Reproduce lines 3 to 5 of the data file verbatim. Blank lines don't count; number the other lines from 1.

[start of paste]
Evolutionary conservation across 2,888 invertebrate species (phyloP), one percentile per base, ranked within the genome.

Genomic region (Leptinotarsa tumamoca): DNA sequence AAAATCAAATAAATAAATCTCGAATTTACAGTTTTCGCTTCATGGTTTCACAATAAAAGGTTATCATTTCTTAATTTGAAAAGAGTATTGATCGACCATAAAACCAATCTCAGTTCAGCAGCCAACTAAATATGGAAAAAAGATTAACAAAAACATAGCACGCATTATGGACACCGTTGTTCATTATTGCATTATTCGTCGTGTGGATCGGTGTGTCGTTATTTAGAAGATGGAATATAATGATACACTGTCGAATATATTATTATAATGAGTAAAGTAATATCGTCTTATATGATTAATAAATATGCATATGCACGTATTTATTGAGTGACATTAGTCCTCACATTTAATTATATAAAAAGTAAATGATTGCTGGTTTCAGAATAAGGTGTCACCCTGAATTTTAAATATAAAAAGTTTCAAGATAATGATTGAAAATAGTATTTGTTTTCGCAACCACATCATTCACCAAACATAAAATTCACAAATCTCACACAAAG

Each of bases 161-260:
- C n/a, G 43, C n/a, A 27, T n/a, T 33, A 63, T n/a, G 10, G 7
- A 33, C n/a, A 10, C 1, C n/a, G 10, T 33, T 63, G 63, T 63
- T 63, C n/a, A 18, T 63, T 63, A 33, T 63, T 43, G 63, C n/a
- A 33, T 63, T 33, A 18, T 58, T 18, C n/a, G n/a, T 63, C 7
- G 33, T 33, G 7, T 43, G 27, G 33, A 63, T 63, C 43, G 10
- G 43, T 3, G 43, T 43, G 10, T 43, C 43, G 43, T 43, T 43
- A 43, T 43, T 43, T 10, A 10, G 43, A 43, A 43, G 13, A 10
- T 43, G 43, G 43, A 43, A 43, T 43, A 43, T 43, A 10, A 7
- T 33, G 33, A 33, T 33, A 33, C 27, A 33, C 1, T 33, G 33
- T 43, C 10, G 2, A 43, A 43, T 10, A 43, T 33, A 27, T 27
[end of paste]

Each of bases 161-260:
- C n/a, G 43, C n/a, A 27, T n/a, T 33, A 63, T n/a, G 10, G 7
- A 33, C n/a, A 10, C 1, C n/a, G 10, T 33, T 63, G 63, T 63